Combination of space geodetic observations for the determination of mass transports in the cryosphere and their impact on Earth rotation (CIEROT)

Increasing ice loss from the Antarctic and Greenland Ice Sheets (AIS/GIS) due to global warming influences the orientation of the Earth's rotation axis with respect to an Earth-fixed reference frame (polar motion) over decadal time scales. The effect of these mass redistributions from the cryosphere to the oceans on polar motion is usually described by equatorial effective angular momentum functions (EAM). The project CIEROT aims to improve the modelling of these EAM functions by combining gravimetric and geometric observation data:

  • temporal changes of the Earth's gravity field from observations of the satellite missions GRACE (Gravity Recovery and Climate Experiment) and GRACE-FO,
  • temporal changes of the ice sheet thickness from observations of altimeter satellites such as ENVISAT, ICESat and CryoSat-2.

GRACE gravity field observations provide the advantage that ice mass changes can be directly observed for the entire AIS and GIS. But the accuracy of GRACE ice mass change estimates is limited by signal noise (meridional error stripes), leakage and uncertainties of glacial isostatic adjustment (GIA) models. One goal of the project is therefore to develop a novel approach to improve the EAM functions derived from GRACE data addressing the above-mentioned limitations. Satellite altimetry, on the other hand, provides detail information at a much higher spatial resolution. But the accuracy of altimetry measurements of ice thickness is limited by waveform tracking and slope-related displacement errors (especially in rugged terrain). The unknown density of ice in the conversion from ice volume to ice mass contributes further uncertainties.

In order to reduce systematic and random errors in data processing and to increase the resolution and robustness of ice mass-related EAM functions, CIEROT aims to combine gravity and altimeter data. The project makes use of different GRACE gravity field solutions and multi-mission satellite altimetry data to assess the accuracy of the derived EAM functions and provide improved information on the contribution of ice melting in Antarctica and Greenland on polar motion.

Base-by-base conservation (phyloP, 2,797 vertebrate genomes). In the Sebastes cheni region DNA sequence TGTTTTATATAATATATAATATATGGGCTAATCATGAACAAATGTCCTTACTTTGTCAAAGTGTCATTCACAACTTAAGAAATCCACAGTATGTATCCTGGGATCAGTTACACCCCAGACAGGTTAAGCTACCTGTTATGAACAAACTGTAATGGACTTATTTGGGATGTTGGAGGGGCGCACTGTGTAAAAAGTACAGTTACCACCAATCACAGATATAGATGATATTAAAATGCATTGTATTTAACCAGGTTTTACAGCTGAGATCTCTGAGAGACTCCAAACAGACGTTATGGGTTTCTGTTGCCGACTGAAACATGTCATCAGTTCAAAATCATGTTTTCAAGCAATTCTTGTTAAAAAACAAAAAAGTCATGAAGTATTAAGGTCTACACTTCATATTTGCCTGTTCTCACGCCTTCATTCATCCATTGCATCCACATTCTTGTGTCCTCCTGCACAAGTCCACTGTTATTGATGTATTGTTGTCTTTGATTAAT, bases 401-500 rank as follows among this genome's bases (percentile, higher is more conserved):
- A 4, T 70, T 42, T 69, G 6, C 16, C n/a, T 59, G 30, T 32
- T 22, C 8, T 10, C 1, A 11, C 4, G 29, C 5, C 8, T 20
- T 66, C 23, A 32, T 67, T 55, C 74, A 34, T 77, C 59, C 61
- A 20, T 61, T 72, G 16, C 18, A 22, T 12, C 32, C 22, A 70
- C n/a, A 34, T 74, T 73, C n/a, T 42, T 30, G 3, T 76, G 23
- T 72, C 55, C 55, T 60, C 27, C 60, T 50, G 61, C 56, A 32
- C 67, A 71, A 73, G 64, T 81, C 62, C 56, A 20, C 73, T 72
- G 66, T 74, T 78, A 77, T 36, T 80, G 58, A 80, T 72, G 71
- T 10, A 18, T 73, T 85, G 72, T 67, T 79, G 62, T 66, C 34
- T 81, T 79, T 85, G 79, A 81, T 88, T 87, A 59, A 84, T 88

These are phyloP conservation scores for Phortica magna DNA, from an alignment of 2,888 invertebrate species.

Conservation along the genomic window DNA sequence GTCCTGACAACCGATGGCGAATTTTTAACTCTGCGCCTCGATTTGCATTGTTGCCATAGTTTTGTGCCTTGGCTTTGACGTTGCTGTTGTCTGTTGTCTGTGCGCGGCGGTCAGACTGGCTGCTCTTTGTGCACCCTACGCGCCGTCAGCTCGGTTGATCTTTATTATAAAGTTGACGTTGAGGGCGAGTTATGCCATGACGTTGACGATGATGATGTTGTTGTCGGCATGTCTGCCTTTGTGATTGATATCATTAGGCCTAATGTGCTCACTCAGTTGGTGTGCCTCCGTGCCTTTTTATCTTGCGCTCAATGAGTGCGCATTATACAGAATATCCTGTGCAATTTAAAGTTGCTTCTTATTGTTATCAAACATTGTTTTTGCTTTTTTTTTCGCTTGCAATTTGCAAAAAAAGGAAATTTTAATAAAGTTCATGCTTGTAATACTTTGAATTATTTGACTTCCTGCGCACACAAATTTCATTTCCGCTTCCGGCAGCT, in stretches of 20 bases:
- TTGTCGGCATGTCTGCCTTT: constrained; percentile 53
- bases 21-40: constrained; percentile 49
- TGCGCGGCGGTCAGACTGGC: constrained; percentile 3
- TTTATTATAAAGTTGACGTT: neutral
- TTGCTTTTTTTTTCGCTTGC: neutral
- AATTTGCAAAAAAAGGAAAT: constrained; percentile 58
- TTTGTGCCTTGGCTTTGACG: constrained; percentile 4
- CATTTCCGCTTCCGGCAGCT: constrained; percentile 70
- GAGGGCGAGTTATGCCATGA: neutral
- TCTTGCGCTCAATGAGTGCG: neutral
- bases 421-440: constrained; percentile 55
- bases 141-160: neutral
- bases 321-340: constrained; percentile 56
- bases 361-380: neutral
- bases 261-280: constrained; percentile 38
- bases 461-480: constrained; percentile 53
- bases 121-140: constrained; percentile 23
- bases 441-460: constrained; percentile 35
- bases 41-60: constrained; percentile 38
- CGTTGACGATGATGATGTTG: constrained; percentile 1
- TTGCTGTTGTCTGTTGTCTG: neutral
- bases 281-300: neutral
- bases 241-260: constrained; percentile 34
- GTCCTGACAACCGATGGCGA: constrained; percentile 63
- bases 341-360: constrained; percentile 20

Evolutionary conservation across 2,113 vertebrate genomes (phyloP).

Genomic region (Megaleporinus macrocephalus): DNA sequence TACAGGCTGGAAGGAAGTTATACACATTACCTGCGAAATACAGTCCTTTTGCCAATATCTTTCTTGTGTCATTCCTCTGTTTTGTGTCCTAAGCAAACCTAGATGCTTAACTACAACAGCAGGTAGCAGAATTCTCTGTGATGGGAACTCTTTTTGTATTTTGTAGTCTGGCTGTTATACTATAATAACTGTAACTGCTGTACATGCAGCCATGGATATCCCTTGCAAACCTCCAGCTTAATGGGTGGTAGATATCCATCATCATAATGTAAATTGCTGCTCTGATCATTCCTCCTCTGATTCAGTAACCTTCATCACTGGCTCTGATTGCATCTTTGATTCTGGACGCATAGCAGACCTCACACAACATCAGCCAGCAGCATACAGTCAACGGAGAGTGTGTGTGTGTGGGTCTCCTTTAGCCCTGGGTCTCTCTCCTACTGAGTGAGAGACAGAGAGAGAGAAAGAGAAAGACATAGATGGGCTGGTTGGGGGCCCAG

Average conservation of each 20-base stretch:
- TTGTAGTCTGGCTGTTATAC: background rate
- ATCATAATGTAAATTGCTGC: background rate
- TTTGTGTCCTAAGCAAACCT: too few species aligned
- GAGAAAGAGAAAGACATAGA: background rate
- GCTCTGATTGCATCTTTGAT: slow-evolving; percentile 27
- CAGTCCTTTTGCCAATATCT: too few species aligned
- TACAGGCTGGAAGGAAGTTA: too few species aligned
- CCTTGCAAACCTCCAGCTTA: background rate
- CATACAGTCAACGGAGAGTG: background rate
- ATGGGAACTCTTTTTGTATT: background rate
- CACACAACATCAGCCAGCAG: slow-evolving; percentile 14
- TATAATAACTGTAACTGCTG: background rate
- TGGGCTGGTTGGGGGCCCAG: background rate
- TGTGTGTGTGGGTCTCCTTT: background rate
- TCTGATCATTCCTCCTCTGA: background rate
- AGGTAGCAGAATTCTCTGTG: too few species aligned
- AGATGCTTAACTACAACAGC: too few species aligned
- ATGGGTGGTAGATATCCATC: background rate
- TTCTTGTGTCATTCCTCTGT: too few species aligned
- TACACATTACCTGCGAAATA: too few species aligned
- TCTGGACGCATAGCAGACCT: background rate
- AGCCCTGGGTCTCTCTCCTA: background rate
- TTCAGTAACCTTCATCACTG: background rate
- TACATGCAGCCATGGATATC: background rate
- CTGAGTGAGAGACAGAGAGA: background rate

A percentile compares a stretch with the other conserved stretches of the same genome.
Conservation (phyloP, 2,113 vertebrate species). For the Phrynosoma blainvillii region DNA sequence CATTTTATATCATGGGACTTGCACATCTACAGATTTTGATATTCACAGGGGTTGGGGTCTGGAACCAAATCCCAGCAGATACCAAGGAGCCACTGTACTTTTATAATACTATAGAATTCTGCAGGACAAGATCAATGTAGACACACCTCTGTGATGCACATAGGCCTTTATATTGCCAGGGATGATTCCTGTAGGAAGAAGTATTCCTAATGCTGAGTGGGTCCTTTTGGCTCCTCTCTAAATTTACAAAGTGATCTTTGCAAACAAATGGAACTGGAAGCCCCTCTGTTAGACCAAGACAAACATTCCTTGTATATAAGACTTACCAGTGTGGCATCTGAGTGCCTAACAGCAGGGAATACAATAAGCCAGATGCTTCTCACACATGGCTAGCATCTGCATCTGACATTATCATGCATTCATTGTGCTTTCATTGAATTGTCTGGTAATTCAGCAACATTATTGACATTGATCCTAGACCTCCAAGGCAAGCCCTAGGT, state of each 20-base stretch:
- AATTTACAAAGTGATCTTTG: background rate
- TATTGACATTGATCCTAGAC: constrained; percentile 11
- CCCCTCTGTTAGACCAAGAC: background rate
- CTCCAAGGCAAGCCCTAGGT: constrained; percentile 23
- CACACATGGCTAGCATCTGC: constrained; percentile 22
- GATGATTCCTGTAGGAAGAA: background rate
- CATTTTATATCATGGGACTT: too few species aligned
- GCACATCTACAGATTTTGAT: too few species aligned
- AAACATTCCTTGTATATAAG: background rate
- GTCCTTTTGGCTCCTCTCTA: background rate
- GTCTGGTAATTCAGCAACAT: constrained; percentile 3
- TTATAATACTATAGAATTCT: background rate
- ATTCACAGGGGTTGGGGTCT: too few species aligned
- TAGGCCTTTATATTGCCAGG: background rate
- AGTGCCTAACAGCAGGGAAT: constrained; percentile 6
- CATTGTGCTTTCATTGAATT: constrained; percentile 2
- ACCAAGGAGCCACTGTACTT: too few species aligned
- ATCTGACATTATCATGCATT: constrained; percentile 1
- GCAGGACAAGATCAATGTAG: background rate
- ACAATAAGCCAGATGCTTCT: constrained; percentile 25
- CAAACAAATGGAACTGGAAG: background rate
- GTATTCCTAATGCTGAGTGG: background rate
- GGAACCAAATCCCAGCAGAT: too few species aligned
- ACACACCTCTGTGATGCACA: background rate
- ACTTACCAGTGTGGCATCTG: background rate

Monthly EAM functions for Antarctica for two equatorial components (right) derived from GRACE gravity field observations (mascon and spherical harmonic solutions) as well as from ice sheet elevation changes observed by satellite altimetry. The resulting pole drift to 121°W (which corresponds to 59°E with reference to the North Pole) is indicated on the left.

Selected Publications

Göttl F., Groh A., Schmidt M., Schröder L., Seitz F.: The influence of Antarctic ice loss on polar motion: an assessment based on GRACE and multi-mission satellite altimetry. Earth, Planets and Space, 73(1), 10.1186/s40623-021-01403-6, 2021 (Open Access)
Göttl F, Murböck M, Schmidt M., Seitz F.: Reducing filter effects in GRACE-derived polar motion excitations. Earth, Planets and Space, 71(71), 10.1186/s40623-019-1101-z, 2019 (Open Access)
Göttl F., Schmidt M., Seitz F.: Mass-related excitation of polar motion: an assessment of the new RL06 GRACE gravity field models. Earth, Planets and Space, 70(1), 10.1186/s40623-018-0968-4, 2018 (Open Access)

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